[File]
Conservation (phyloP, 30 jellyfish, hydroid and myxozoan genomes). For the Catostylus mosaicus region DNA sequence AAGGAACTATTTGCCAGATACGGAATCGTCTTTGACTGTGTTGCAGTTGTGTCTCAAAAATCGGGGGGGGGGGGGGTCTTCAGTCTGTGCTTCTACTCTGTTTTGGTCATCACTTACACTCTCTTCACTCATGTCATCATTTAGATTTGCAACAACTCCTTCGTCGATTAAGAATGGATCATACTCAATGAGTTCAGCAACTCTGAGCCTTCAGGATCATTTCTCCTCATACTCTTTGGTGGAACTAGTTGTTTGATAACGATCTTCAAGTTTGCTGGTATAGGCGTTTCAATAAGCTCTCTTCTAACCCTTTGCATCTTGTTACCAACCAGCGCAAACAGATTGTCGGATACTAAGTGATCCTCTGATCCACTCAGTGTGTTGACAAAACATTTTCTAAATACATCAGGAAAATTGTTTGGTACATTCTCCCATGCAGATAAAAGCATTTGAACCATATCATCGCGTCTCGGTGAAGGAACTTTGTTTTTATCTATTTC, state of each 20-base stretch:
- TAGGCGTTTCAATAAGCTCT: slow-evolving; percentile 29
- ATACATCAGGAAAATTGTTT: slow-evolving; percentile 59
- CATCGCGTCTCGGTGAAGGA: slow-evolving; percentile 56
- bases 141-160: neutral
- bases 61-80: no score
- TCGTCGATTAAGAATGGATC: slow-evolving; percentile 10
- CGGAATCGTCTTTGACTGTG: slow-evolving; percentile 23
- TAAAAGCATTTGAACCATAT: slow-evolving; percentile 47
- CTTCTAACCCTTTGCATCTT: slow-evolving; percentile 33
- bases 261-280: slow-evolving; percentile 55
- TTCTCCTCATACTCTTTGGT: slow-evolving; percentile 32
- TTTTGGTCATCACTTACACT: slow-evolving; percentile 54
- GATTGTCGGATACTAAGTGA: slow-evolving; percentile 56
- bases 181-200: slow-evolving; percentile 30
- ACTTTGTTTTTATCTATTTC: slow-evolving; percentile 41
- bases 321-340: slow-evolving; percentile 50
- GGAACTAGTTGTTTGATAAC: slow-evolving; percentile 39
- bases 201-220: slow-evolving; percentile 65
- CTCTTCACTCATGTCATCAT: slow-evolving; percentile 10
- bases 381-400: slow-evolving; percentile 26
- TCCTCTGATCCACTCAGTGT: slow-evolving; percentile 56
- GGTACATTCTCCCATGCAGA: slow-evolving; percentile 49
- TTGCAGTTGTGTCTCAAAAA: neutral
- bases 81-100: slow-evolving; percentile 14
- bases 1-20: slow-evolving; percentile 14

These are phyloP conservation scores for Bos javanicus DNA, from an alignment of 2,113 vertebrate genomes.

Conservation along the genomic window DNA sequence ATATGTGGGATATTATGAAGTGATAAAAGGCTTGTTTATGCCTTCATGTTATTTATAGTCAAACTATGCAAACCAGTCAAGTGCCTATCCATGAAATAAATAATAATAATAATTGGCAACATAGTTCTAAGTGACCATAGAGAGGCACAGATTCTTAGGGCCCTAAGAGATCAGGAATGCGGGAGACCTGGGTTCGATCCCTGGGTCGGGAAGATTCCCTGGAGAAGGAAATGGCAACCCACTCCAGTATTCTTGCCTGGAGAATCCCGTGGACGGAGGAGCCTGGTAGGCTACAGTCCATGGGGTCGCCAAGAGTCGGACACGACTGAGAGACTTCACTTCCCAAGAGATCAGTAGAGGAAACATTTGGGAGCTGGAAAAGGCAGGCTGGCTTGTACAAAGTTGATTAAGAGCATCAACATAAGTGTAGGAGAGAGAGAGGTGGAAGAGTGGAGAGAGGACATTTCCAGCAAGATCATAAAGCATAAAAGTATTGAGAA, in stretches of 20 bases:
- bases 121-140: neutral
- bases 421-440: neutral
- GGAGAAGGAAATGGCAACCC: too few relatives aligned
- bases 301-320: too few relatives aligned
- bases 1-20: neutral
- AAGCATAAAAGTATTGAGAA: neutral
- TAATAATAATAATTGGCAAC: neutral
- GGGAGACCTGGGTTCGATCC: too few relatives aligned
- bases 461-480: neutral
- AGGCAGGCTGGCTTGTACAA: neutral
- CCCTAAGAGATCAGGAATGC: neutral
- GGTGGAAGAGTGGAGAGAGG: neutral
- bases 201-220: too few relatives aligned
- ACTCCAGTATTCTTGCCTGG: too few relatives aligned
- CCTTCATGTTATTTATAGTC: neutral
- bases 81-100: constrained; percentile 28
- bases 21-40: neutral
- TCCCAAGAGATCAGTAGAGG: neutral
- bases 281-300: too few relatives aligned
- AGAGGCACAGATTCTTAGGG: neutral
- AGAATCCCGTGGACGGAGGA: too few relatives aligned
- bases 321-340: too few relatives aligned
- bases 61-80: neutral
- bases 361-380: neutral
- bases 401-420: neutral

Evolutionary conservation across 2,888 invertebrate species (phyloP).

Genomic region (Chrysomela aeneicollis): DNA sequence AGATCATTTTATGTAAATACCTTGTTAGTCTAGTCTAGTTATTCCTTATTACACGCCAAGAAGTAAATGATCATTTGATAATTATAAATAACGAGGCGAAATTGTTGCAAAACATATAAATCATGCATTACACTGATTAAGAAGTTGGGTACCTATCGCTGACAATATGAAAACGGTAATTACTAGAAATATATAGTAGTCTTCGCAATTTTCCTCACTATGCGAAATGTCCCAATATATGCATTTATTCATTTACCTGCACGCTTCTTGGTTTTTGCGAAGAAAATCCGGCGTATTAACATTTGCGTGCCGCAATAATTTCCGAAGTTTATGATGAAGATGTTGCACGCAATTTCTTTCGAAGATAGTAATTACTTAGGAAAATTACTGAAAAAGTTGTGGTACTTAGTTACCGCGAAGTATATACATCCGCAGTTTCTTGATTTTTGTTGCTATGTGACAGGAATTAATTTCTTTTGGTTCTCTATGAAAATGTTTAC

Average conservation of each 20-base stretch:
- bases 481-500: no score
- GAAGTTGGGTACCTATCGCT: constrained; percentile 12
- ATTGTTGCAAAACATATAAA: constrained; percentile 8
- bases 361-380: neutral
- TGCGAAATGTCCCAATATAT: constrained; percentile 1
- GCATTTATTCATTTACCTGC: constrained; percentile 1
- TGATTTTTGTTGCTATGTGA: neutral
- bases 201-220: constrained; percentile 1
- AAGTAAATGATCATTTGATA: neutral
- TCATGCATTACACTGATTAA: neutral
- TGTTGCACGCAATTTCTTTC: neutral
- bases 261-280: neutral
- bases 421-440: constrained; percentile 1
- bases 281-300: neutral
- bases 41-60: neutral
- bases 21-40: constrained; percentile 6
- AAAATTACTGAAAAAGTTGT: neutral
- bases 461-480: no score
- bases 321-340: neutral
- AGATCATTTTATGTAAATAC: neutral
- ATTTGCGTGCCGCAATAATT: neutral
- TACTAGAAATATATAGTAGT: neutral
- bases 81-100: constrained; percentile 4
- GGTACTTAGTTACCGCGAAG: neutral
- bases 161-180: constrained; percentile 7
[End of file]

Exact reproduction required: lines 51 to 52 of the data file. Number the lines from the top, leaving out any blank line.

- bases 61-80: neutral
- bases 361-380: neutral